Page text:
Does your brand live up to its DEI messaging?
Does your brand live up to its DEI messaging?

By on in Branding

Does your brand live up to its DEI messaging?

Diversity, equity, and inclusion have become a huge business talking point. The #MeToo movement, Black Lives Matter, and anti-LGBTQ+ legislation–among other things–have brought to the forefront the importance of actively seeking to create diverse and welcoming spaces.

Today’s consumers care deeply about DEI and social impact. Surveys show that 82% of consumers make a purchase decision based on a brand’s purpose.

With DEI holding such sway over consumers, it’s understandable that brands would scramble to proclaim their commitment to the cause. But creating DEI messaging is not the same as living those DEI values. And if there’s a misalignment between what you say and what you do, you might be causing more harm to your brand than good.


Your approach to diversity and inclusion must be holistic. If you’re a makeup company that features Black folks in your ads but still only produces a narrow range of light-skinned foundation shades, you’re missing the point.


It’s not enough to only present diversity.

Yes, representation matters in ad campaigns. We love to see a cereal commercial featuring two moms with their children at the breakfast table. But don’t think that casting someone other than white, cis, hetero people in your commercial means you’ve “checked the diversity box.”

Your approach to diversity and inclusion must be holistic. If you’re a makeup company that features Black folks in your ads but still only produces a narrow range of light-skinned foundation shades, you’re missing the point.

How many years have we seen negative press coverage about brands that slap a rainbow logo up on social media for Pride Month but do nothing to actually support the LGBTQ+ community within their workplace or the wider world?

Consumers can see right through that virtue signaling, and they’re over it. Psychologists have found that people think it’s worse to engage in hollow virtuous behavior than it is to do nothing at all.


Get diverse voices in the room. Then listen to them.

You’ve seen the research about the positive impacts of building diverse teams. It’s clearly beneficial to have diversity in the room. But you only reap the full benefits when you create a safe space for everyone to voice their opinions, concerns, and questions.

If you think your new marketing campaign is great, but the AAPI voices on your marketing team express a concern, listen to them. It can be uncomfortable to hear that something you think is eloquent or clever might not be delivering the message you think it is. Do not take it as an attack on your DEI bona fides. That only leads to defensive actions and behaviors, which creates a hostile environment and ultimately leads to you releasing a weak–potentially damaging–piece of marketing.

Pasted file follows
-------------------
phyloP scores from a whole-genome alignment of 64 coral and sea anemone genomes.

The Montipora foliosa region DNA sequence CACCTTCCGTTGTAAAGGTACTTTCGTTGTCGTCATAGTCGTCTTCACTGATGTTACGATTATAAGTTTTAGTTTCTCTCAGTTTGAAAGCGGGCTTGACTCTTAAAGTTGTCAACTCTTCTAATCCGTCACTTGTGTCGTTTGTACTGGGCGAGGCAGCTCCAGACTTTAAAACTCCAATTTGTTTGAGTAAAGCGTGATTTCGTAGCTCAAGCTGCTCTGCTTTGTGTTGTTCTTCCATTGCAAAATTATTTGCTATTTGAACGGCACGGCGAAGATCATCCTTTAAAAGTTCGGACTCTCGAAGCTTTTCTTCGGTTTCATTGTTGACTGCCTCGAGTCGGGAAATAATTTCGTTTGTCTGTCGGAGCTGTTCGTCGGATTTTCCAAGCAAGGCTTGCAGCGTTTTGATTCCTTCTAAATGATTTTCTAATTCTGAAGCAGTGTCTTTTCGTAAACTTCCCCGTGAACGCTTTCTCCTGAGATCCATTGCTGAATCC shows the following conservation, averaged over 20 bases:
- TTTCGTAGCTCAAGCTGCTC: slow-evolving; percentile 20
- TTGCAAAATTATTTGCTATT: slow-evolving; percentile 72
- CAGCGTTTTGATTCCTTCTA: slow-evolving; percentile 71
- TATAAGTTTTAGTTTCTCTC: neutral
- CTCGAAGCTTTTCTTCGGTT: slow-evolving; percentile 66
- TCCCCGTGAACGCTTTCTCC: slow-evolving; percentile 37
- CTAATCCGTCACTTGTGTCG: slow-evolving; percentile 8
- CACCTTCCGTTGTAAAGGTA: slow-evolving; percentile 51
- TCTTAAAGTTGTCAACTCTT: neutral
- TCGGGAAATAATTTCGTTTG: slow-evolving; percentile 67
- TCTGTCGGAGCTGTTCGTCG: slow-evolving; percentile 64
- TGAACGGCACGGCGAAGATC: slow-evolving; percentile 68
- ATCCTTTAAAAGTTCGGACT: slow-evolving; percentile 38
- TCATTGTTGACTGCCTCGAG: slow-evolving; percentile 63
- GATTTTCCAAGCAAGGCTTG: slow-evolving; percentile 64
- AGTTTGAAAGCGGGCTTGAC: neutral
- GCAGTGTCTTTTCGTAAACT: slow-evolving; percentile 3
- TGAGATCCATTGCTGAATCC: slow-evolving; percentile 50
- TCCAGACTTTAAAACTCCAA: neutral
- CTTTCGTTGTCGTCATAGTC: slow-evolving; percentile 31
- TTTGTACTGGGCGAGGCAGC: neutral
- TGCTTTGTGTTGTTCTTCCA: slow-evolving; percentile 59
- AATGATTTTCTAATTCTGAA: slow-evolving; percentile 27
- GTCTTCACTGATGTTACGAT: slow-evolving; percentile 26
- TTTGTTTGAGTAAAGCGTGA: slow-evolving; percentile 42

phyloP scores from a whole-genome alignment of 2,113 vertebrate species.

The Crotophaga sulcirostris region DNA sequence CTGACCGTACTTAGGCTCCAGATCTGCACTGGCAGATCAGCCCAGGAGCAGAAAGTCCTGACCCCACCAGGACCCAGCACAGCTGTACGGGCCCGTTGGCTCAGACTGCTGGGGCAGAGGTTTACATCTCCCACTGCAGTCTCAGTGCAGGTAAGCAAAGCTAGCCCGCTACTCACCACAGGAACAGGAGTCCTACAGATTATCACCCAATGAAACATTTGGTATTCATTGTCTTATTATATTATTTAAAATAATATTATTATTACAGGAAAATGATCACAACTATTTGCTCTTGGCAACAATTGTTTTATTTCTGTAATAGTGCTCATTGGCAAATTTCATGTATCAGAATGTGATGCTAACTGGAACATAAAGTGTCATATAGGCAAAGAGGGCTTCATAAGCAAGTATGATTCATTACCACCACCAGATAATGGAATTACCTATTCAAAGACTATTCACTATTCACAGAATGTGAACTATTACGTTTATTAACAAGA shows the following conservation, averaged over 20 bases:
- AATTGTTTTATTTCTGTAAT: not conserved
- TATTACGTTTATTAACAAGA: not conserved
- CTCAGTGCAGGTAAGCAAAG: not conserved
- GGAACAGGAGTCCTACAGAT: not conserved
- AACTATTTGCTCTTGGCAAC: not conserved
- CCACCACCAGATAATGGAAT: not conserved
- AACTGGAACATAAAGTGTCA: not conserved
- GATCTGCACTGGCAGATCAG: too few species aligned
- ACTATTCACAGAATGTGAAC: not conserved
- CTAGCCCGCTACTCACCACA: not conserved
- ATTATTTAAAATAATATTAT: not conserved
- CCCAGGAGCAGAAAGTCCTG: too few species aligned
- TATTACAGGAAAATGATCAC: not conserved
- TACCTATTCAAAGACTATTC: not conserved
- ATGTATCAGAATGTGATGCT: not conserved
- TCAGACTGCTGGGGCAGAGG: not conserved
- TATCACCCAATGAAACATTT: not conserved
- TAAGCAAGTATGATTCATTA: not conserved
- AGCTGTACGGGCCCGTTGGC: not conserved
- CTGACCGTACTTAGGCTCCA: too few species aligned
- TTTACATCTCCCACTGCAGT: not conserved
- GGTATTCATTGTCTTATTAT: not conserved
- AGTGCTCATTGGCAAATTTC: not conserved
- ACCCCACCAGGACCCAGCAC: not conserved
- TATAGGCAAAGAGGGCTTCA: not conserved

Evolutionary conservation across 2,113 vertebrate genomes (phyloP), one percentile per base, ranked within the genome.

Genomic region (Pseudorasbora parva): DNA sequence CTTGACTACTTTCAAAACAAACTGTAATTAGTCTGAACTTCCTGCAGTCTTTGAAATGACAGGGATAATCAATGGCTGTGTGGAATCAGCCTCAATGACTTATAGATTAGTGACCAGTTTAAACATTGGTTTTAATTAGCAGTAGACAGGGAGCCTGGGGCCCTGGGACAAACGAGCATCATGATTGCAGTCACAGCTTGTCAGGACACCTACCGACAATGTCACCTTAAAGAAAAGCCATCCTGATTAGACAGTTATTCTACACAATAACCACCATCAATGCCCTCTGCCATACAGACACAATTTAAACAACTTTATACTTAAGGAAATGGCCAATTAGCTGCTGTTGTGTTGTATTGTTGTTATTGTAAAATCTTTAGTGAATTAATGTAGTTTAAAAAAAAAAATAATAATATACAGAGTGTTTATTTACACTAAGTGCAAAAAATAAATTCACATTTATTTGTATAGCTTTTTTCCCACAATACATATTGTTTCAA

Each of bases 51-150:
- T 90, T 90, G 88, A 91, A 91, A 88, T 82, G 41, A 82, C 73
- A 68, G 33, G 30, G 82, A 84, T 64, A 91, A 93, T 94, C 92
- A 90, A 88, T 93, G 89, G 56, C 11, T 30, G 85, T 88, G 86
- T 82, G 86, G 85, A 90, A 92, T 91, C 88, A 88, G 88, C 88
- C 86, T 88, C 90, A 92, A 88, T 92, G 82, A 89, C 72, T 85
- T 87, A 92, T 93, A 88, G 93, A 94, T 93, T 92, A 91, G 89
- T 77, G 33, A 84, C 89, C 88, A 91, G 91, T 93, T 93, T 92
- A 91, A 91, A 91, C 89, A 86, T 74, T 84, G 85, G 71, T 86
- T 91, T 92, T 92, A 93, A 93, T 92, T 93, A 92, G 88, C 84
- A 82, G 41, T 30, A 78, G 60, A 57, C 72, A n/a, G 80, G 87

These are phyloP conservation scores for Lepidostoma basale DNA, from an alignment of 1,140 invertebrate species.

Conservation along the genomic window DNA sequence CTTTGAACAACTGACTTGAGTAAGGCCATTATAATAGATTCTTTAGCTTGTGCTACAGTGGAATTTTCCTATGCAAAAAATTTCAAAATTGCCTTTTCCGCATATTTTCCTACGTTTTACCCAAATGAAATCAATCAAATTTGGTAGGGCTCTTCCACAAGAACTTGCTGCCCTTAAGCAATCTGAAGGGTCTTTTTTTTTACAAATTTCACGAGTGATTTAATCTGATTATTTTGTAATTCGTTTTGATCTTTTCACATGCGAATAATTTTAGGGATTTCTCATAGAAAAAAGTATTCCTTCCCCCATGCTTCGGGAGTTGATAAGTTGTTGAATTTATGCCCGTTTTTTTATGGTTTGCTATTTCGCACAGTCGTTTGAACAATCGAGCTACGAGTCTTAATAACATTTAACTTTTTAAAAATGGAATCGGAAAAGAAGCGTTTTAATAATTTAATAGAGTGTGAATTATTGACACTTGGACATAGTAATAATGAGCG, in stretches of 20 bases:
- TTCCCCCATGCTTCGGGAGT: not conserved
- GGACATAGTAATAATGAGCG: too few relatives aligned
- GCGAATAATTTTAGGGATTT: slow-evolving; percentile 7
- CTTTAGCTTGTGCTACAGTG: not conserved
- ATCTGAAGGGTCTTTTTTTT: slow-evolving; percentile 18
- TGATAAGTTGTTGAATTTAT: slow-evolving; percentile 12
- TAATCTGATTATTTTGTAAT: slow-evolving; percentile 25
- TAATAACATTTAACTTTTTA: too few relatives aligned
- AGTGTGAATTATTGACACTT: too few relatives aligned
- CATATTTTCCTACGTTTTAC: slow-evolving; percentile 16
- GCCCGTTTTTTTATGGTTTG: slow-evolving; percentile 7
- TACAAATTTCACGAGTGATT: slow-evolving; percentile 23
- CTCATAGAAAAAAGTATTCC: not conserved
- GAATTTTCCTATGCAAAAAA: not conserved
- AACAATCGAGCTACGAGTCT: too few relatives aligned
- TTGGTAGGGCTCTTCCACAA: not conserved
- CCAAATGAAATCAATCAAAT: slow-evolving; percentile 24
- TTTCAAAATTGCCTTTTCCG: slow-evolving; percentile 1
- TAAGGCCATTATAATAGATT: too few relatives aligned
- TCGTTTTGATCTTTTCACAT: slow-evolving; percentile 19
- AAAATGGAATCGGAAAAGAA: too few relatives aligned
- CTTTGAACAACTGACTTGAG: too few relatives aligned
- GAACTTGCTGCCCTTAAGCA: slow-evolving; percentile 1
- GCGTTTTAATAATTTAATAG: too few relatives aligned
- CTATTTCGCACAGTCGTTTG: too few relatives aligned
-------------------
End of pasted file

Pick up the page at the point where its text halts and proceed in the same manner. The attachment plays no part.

Instead, view these moments as a chance to learn something and do better. If you’re open to hearing the feedback, everyone feels safe voicing it. And you all end up with better marketing output and a happier, more inclusive workplace.

This scenario perfectly encapsulates the difference between diversity and inclusion. It’s not enough to pull up a chair at the table–those newly-seated folks must be invited to participate equally and without fear of retribution or rebuke.


Sometimes silence is the best option.

There’s this culture on the internet where everyone feels compelled to chime in on every issue, news story, or zeitgeisty moment.

You can do whatever you want in your free time on your personal Instagram, but brands should think carefully before wading into public discussions around DEI-related topics. If you don’t have anything substantive to add, you might be better off sitting out the discussion.

No one is perfect, and no one brand will be the paragon of DEI and social impact on every single issue.

Maybe you run an outdoor sporting goods company that’s done lots of meaningful work supporting environmental causes. If you want to chime in on the latest IPCC report on climate change, go for it! You’ve put in the actual work to speak authoritatively on that subject.

However, if your board and leadership are predominantly white and male, you might want to take a step back on Black Lives Matter conversations.

If you had an epiphany about racial justice in 2020 and now want to take bold steps to correct past errors, that’s awesome! But you’re better off quietly doing real work behind the scenes instead of trying to curry favor with consumers through empty public displays of diversity.


Let your work speak for itself.

There’s this marketing truism that showing is better than telling. That’s certainly the case with DEI.

If you have to make a lot of noise to draw attention to your DEI efforts, your efforts likely aren’t big enough to warrant real discussion.

However, if you put your nose to the grindstone and work to realize meaningful progress on DEI initiatives, something amazing may happen. Your efforts may start to get noticed.

Your employees might post excitedly about their inclusive workplace on LinkedIn. The local press might do a story about your brand’s contributions to social justice causes in the community. Suddenly, word is getting out about your DEI efforts without you having to share it yourself.

Your brand is showing rather than telling. And that signals to you, your team, and your customers that the DEI work is real.

Getting DEI right can feel like a lot of pressure for a brand. You want to get involved in causes your customers care about, but you don’t want to be insincere or opportunistic. Living the ideals of DEI within your organization is the best way to ensure any DEI messaging you create will be well-received.

If you want an outside eye to weigh in on your DEI marketing messages, we’re happy to give you our honest assessment.